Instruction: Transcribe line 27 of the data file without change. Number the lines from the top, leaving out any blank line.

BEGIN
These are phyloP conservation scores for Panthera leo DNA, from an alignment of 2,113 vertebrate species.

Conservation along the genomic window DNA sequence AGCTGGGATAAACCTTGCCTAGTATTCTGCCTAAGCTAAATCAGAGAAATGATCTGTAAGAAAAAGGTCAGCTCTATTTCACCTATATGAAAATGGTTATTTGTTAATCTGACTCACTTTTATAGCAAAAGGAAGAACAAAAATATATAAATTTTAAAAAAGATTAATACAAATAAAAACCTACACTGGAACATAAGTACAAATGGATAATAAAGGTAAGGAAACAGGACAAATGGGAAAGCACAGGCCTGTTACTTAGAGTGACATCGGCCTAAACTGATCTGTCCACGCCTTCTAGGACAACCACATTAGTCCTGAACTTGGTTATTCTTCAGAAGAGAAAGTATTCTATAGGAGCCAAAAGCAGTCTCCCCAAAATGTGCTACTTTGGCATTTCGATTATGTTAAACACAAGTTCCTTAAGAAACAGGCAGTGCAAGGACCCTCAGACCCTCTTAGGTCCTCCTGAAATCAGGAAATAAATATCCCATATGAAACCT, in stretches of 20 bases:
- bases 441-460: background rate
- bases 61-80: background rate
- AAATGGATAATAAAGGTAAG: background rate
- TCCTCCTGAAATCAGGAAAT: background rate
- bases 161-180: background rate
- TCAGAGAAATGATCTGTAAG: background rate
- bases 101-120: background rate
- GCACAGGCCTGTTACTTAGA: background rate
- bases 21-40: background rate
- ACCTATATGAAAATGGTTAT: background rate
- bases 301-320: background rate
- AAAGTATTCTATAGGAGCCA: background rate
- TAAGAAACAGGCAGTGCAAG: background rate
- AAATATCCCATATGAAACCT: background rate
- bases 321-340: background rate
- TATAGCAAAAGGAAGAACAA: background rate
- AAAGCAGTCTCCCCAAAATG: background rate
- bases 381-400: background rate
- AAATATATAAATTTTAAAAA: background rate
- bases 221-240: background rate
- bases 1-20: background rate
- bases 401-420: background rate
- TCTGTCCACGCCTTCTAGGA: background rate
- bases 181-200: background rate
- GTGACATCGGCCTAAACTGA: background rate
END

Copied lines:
- GTGACATCGGCCTAAACTGA: background rate